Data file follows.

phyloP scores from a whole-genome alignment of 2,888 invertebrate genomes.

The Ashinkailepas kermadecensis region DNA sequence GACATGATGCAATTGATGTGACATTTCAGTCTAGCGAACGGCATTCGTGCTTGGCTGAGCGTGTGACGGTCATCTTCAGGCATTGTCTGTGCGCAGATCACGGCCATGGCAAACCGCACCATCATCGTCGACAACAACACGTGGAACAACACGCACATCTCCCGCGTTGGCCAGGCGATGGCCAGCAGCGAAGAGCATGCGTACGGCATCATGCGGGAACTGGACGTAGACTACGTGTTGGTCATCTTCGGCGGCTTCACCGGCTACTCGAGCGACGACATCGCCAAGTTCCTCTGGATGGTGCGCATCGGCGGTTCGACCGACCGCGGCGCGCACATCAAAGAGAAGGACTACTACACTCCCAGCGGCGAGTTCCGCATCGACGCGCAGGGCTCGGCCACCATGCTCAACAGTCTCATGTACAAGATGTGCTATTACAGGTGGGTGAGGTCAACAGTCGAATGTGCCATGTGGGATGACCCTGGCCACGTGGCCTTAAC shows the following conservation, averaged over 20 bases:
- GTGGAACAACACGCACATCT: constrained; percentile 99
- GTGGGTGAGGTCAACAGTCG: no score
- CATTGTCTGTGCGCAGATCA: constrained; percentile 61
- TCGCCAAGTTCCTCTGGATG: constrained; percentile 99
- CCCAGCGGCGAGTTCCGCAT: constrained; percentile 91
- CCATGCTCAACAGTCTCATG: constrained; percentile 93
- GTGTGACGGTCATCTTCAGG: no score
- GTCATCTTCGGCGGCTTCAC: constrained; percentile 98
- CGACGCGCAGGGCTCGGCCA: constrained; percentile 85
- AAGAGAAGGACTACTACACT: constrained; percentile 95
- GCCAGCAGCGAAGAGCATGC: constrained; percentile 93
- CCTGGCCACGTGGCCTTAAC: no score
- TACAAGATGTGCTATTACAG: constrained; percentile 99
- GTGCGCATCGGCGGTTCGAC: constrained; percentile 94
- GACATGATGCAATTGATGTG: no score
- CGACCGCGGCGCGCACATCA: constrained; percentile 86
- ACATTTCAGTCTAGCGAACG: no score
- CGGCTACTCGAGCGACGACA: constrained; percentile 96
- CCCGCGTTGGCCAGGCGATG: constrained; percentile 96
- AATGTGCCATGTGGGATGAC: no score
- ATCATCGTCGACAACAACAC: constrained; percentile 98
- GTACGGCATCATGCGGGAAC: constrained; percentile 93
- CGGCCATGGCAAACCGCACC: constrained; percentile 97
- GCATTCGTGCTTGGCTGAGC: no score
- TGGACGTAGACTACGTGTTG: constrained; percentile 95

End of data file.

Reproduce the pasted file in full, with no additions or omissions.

phyloP scores from a whole-genome alignment of 2,888 invertebrate genomes.

The Ashinkailepas kermadecensis region DNA sequence GACATGATGCAATTGATGTGACATTTCAGTCTAGCGAACGGCATTCGTGCTTGGCTGAGCGTGTGACGGTCATCTTCAGGCATTGTCTGTGCGCAGATCACGGCCATGGCAAACCGCACCATCATCGTCGACAACAACACGTGGAACAACACGCACATCTCCCGCGTTGGCCAGGCGATGGCCAGCAGCGAAGAGCATGCGTACGGCATCATGCGGGAACTGGACGTAGACTACGTGTTGGTCATCTTCGGCGGCTTCACCGGCTACTCGAGCGACGACATCGCCAAGTTCCTCTGGATGGTGCGCATCGGCGGTTCGACCGACCGCGGCGCGCACATCAAAGAGAAGGACTACTACACTCCCAGCGGCGAGTTCCGCATCGACGCGCAGGGCTCGGCCACCATGCTCAACAGTCTCATGTACAAGATGTGCTATTACAGGTGGGTGAGGTCAACAGTCGAATGTGCCATGTGGGATGACCCTGGCCACGTGGCCTTAAC shows the following conservation, averaged over 20 bases:
- GTGGAACAACACGCACATCT: constrained; percentile 99
- GTGGGTGAGGTCAACAGTCG: no score
- CATTGTCTGTGCGCAGATCA: constrained; percentile 61
- TCGCCAAGTTCCTCTGGATG: constrained; percentile 99
- CCCAGCGGCGAGTTCCGCAT: constrained; percentile 91
- CCATGCTCAACAGTCTCATG: constrained; percentile 93
- GTGTGACGGTCATCTTCAGG: no score
- GTCATCTTCGGCGGCTTCAC: constrained; percentile 98
- CGACGCGCAGGGCTCGGCCA: constrained; percentile 85
- AAGAGAAGGACTACTACACT: constrained; percentile 95
- GCCAGCAGCGAAGAGCATGC: constrained; percentile 93
- CCTGGCCACGTGGCCTTAAC: no score
- TACAAGATGTGCTATTACAG: constrained; percentile 99
- GTGCGCATCGGCGGTTCGAC: constrained; percentile 94
- GACATGATGCAATTGATGTG: no score
- CGACCGCGGCGCGCACATCA: constrained; percentile 86
- ACATTTCAGTCTAGCGAACG: no score
- CGGCTACTCGAGCGACGACA: constrained; percentile 96
- CCCGCGTTGGCCAGGCGATG: constrained; percentile 96
- AATGTGCCATGTGGGATGAC: no score
- ATCATCGTCGACAACAACAC: constrained; percentile 98
- GTACGGCATCATGCGGGAAC: constrained; percentile 93
- CGGCCATGGCAAACCGCACC: constrained; percentile 97
- GCATTCGTGCTTGGCTGAGC: no score
- TGGACGTAGACTACGTGTTG: constrained; percentile 95